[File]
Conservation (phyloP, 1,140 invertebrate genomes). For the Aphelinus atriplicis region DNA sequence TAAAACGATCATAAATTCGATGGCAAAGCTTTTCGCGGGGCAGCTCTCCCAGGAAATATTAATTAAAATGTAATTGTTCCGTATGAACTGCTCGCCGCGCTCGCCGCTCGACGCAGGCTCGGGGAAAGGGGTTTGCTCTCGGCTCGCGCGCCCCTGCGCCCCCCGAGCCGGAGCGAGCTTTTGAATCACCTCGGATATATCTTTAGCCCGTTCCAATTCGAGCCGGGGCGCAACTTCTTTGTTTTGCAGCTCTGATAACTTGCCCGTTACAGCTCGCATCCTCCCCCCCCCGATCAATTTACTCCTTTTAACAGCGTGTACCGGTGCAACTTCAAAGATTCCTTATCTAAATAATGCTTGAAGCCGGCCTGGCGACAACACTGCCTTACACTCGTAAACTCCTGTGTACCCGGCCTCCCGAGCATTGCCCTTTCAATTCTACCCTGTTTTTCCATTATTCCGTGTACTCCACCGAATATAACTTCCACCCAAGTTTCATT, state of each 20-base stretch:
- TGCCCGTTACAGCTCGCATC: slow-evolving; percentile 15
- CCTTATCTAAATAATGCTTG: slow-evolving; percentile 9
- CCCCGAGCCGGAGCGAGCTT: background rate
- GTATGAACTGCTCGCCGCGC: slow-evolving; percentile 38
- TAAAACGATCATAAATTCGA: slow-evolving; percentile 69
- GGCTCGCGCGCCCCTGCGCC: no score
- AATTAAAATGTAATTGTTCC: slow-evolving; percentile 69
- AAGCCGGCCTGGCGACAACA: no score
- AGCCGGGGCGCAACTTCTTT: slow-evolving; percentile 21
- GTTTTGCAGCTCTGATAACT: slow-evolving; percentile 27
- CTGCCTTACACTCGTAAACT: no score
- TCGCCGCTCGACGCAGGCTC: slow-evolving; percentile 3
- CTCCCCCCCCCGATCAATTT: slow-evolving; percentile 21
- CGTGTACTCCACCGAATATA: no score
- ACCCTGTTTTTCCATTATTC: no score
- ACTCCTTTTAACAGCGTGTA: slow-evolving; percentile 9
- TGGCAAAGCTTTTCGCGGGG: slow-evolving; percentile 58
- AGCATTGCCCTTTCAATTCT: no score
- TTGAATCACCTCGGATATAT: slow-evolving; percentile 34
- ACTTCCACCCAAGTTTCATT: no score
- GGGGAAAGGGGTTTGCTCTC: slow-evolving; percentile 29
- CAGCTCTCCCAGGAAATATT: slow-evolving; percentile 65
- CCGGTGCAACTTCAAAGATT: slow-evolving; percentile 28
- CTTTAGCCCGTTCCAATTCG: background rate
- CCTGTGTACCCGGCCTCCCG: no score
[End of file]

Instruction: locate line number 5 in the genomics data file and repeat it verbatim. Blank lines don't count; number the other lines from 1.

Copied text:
- GTATGAACTGCTCGCCGCGC: slow-evolving; percentile 38